4) The whole system is out of order. No, Al Pacino never quite said that, but it has gone done in popular imagination as the summation of the prevailing attitude of the 1970s. Grievances like the shooting of Michael Brown are used not to reform the system but to delegitimize the system.
That’s the key to whole Ferguson fiasco, and it’s the biggest parallel to the 1960s and 70s. Police abuses, or alleged police abuses, are presented by the political left as an indictment of America as institutionally racist and hopelessly immoral. So what’s the point of waiting for a case to be heard in court, demanding reform of the local police, or waiting for the next municipal election to vote more responsive candidates into office? The whole system is out of order and needs to be torn down.
That’s what explains the riots in Ferguson. You don’t keep rioting because you want justice, certainly not when you’ve already brought the case to everyone’s attention and gained the nation’s sympathy. No, you riot because you feel that all authority has been knocked down, that the whole system is rotten and that there is nothing to stop you from smashing everything and taking whatever you want. Notice the way in which the rioters have threatened reporters, who are, after all, attempting to document them in the process of committing serious crimes. Only a kind of comprehensive delegitimizing of the system can produce this result.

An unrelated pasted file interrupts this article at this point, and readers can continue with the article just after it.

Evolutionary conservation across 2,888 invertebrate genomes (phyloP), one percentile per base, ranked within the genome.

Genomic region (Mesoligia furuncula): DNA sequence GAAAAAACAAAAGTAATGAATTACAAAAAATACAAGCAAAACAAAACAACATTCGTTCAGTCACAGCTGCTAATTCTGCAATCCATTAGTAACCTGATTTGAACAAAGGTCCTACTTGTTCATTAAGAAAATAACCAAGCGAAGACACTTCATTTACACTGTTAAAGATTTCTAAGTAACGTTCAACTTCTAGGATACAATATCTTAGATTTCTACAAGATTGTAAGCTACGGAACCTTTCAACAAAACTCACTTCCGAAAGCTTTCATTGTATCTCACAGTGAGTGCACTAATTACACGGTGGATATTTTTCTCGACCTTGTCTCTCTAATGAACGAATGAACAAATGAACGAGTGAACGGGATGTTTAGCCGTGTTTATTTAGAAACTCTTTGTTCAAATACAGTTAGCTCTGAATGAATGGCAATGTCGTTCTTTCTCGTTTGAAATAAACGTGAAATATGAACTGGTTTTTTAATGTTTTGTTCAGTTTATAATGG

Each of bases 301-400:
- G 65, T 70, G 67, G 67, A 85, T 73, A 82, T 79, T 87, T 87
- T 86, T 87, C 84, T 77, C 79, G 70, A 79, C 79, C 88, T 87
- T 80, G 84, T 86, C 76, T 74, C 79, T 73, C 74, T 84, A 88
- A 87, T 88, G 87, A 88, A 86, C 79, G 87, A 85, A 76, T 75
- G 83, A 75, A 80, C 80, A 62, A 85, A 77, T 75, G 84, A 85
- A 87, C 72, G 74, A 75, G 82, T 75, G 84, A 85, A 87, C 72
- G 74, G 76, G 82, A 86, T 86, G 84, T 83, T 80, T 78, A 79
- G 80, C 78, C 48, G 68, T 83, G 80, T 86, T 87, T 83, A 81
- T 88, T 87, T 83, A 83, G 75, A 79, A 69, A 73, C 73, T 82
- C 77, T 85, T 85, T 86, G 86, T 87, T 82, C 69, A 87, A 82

That’s also why we’re getting a whiff of justice by revolutionary tribunal, in which the guilt of the officer who shot Michael Brown has already been determined.